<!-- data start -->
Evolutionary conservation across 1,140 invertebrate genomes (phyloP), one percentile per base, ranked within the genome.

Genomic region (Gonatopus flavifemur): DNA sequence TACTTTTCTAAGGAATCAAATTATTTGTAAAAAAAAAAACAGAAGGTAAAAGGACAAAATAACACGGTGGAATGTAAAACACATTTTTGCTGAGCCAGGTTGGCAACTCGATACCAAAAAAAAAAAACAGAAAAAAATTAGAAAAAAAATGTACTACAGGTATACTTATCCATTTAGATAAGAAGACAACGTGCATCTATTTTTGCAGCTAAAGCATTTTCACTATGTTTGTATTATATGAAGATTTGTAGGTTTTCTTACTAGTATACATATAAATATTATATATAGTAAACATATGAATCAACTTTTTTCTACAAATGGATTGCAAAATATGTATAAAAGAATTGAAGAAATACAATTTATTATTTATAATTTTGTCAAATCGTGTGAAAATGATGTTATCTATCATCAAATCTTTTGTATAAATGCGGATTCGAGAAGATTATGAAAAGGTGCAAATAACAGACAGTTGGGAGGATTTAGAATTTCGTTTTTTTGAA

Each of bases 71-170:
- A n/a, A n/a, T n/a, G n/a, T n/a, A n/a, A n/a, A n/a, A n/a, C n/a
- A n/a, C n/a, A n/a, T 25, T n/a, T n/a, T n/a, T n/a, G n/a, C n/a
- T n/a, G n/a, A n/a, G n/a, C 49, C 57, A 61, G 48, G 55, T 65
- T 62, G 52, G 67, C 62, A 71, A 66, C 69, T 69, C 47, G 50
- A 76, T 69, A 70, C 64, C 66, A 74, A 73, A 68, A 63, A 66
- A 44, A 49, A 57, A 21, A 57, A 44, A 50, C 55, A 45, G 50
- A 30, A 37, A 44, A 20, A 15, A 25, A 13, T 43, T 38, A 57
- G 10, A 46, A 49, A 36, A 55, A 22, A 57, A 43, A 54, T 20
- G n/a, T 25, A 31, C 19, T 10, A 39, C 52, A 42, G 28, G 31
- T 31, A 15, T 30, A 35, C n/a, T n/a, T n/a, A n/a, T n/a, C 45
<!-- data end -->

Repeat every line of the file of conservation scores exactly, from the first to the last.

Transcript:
Evolutionary conservation across 1,140 invertebrate genomes (phyloP), one percentile per base, ranked within the genome.

Genomic region (Gonatopus flavifemur): DNA sequence TACTTTTCTAAGGAATCAAATTATTTGTAAAAAAAAAAACAGAAGGTAAAAGGACAAAATAACACGGTGGAATGTAAAACACATTTTTGCTGAGCCAGGTTGGCAACTCGATACCAAAAAAAAAAAACAGAAAAAAATTAGAAAAAAAATGTACTACAGGTATACTTATCCATTTAGATAAGAAGACAACGTGCATCTATTTTTGCAGCTAAAGCATTTTCACTATGTTTGTATTATATGAAGATTTGTAGGTTTTCTTACTAGTATACATATAAATATTATATATAGTAAACATATGAATCAACTTTTTTCTACAAATGGATTGCAAAATATGTATAAAAGAATTGAAGAAATACAATTTATTATTTATAATTTTGTCAAATCGTGTGAAAATGATGTTATCTATCATCAAATCTTTTGTATAAATGCGGATTCGAGAAGATTATGAAAAGGTGCAAATAACAGACAGTTGGGAGGATTTAGAATTTCGTTTTTTTGAA

Each of bases 71-170:
- A n/a, A n/a, T n/a, G n/a, T n/a, A n/a, A n/a, A n/a, A n/a, C n/a
- A n/a, C n/a, A n/a, T 25, T n/a, T n/a, T n/a, T n/a, G n/a, C n/a
- T n/a, G n/a, A n/a, G n/a, C 49, C 57, A 61, G 48, G 55, T 65
- T 62, G 52, G 67, C 62, A 71, A 66, C 69, T 69, C 47, G 50
- A 76, T 69, A 70, C 64, C 66, A 74, A 73, A 68, A 63, A 66
- A 44, A 49, A 57, A 21, A 57, A 44, A 50, C 55, A 45, G 50
- A 30, A 37, A 44, A 20, A 15, A 25, A 13, T 43, T 38, A 57
- G 10, A 46, A 49, A 36, A 55, A 22, A 57, A 43, A 54, T 20
- G n/a, T 25, A 31, C 19, T 10, A 39, C 52, A 42, G 28, G 31
- T 31, A 15, T 30, A 35, C n/a, T n/a, T n/a, A n/a, T n/a, C 45